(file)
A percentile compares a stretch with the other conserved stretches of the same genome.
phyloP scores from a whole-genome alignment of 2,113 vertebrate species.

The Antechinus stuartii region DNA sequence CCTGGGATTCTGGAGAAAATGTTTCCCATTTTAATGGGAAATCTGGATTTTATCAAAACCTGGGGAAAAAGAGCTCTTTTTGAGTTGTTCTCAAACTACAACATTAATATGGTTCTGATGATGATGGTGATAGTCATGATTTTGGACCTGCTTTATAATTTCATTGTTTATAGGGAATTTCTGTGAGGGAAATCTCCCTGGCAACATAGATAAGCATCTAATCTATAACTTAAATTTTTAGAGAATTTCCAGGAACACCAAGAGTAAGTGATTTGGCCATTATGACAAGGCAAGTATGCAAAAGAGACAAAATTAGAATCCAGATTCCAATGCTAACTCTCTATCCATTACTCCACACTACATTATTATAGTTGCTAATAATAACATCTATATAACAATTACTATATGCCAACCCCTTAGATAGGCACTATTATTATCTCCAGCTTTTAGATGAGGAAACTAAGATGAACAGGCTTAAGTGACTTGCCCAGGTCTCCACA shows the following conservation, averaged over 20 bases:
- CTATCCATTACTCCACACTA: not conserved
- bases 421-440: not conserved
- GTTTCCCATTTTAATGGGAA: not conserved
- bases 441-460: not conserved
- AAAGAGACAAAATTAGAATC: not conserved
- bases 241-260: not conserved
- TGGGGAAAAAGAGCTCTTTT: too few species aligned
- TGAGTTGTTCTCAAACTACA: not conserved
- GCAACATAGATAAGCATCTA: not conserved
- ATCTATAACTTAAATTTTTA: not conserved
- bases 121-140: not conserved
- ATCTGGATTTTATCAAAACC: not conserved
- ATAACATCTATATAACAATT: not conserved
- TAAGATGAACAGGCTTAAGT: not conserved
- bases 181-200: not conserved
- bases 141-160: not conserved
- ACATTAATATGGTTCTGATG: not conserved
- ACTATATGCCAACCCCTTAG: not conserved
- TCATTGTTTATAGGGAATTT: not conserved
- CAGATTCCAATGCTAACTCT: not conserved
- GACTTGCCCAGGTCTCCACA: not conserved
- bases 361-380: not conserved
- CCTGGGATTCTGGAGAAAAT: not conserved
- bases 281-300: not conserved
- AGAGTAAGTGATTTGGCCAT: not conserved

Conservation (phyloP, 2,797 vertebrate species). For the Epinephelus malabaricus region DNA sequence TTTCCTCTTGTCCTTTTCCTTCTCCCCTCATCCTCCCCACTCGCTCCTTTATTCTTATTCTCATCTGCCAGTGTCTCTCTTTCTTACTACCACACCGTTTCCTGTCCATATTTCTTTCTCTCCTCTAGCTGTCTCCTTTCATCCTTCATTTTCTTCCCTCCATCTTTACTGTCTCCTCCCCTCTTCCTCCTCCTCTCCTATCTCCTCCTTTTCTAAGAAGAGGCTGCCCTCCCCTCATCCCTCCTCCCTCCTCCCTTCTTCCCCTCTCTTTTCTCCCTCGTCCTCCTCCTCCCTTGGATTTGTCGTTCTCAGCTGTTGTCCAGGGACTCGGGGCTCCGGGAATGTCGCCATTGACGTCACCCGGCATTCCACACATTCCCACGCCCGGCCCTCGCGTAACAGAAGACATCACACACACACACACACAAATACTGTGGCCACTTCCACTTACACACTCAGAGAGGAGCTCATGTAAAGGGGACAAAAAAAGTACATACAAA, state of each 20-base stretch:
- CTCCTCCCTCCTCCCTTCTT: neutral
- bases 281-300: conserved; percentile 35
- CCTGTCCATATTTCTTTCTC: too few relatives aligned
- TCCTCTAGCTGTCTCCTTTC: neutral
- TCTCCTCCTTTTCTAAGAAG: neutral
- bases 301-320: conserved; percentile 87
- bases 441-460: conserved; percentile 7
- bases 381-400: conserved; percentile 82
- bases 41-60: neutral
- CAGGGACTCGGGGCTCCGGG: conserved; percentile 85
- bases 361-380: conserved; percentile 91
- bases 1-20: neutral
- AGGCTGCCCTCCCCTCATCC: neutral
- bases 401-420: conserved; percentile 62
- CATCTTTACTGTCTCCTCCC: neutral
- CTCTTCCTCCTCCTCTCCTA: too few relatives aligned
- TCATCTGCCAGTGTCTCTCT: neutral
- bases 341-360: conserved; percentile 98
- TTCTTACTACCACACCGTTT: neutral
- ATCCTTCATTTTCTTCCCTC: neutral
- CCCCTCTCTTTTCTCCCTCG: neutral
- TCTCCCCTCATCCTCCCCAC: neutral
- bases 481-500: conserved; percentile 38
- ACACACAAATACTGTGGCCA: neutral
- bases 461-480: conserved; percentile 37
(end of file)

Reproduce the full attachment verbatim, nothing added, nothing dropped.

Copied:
A percentile compares a stretch with the other conserved stretches of the same genome.
phyloP scores from a whole-genome alignment of 2,113 vertebrate species.

The Antechinus stuartii region DNA sequence CCTGGGATTCTGGAGAAAATGTTTCCCATTTTAATGGGAAATCTGGATTTTATCAAAACCTGGGGAAAAAGAGCTCTTTTTGAGTTGTTCTCAAACTACAACATTAATATGGTTCTGATGATGATGGTGATAGTCATGATTTTGGACCTGCTTTATAATTTCATTGTTTATAGGGAATTTCTGTGAGGGAAATCTCCCTGGCAACATAGATAAGCATCTAATCTATAACTTAAATTTTTAGAGAATTTCCAGGAACACCAAGAGTAAGTGATTTGGCCATTATGACAAGGCAAGTATGCAAAAGAGACAAAATTAGAATCCAGATTCCAATGCTAACTCTCTATCCATTACTCCACACTACATTATTATAGTTGCTAATAATAACATCTATATAACAATTACTATATGCCAACCCCTTAGATAGGCACTATTATTATCTCCAGCTTTTAGATGAGGAAACTAAGATGAACAGGCTTAAGTGACTTGCCCAGGTCTCCACA shows the following conservation, averaged over 20 bases:
- CTATCCATTACTCCACACTA: not conserved
- bases 421-440: not conserved
- GTTTCCCATTTTAATGGGAA: not conserved
- bases 441-460: not conserved
- AAAGAGACAAAATTAGAATC: not conserved
- bases 241-260: not conserved
- TGGGGAAAAAGAGCTCTTTT: too few species aligned
- TGAGTTGTTCTCAAACTACA: not conserved
- GCAACATAGATAAGCATCTA: not conserved
- ATCTATAACTTAAATTTTTA: not conserved
- bases 121-140: not conserved
- ATCTGGATTTTATCAAAACC: not conserved
- ATAACATCTATATAACAATT: not conserved
- TAAGATGAACAGGCTTAAGT: not conserved
- bases 181-200: not conserved
- bases 141-160: not conserved
- ACATTAATATGGTTCTGATG: not conserved
- ACTATATGCCAACCCCTTAG: not conserved
- TCATTGTTTATAGGGAATTT: not conserved
- CAGATTCCAATGCTAACTCT: not conserved
- GACTTGCCCAGGTCTCCACA: not conserved
- bases 361-380: not conserved
- CCTGGGATTCTGGAGAAAAT: not conserved
- bases 281-300: not conserved
- AGAGTAAGTGATTTGGCCAT: not conserved

Conservation (phyloP, 2,797 vertebrate species). For the Epinephelus malabaricus region DNA sequence TTTCCTCTTGTCCTTTTCCTTCTCCCCTCATCCTCCCCACTCGCTCCTTTATTCTTATTCTCATCTGCCAGTGTCTCTCTTTCTTACTACCACACCGTTTCCTGTCCATATTTCTTTCTCTCCTCTAGCTGTCTCCTTTCATCCTTCATTTTCTTCCCTCCATCTTTACTGTCTCCTCCCCTCTTCCTCCTCCTCTCCTATCTCCTCCTTTTCTAAGAAGAGGCTGCCCTCCCCTCATCCCTCCTCCCTCCTCCCTTCTTCCCCTCTCTTTTCTCCCTCGTCCTCCTCCTCCCTTGGATTTGTCGTTCTCAGCTGTTGTCCAGGGACTCGGGGCTCCGGGAATGTCGCCATTGACGTCACCCGGCATTCCACACATTCCCACGCCCGGCCCTCGCGTAACAGAAGACATCACACACACACACACACAAATACTGTGGCCACTTCCACTTACACACTCAGAGAGGAGCTCATGTAAAGGGGACAAAAAAAGTACATACAAA, state of each 20-base stretch:
- CTCCTCCCTCCTCCCTTCTT: neutral
- bases 281-300: conserved; percentile 35
- CCTGTCCATATTTCTTTCTC: too few relatives aligned
- TCCTCTAGCTGTCTCCTTTC: neutral
- TCTCCTCCTTTTCTAAGAAG: neutral
- bases 301-320: conserved; percentile 87
- bases 441-460: conserved; percentile 7
- bases 381-400: conserved; percentile 82
- bases 41-60: neutral
- CAGGGACTCGGGGCTCCGGG: conserved; percentile 85
- bases 361-380: conserved; percentile 91
- bases 1-20: neutral
- AGGCTGCCCTCCCCTCATCC: neutral
- bases 401-420: conserved; percentile 62
- CATCTTTACTGTCTCCTCCC: neutral
- CTCTTCCTCCTCCTCTCCTA: too few relatives aligned
- TCATCTGCCAGTGTCTCTCT: neutral
- bases 341-360: conserved; percentile 98
- TTCTTACTACCACACCGTTT: neutral
- ATCCTTCATTTTCTTCCCTC: neutral
- CCCCTCTCTTTTCTCCCTCG: neutral
- TCTCCCCTCATCCTCCCCAC: neutral
- bases 481-500: conserved; percentile 38
- ACACACAAATACTGTGGCCA: neutral
- bases 461-480: conserved; percentile 37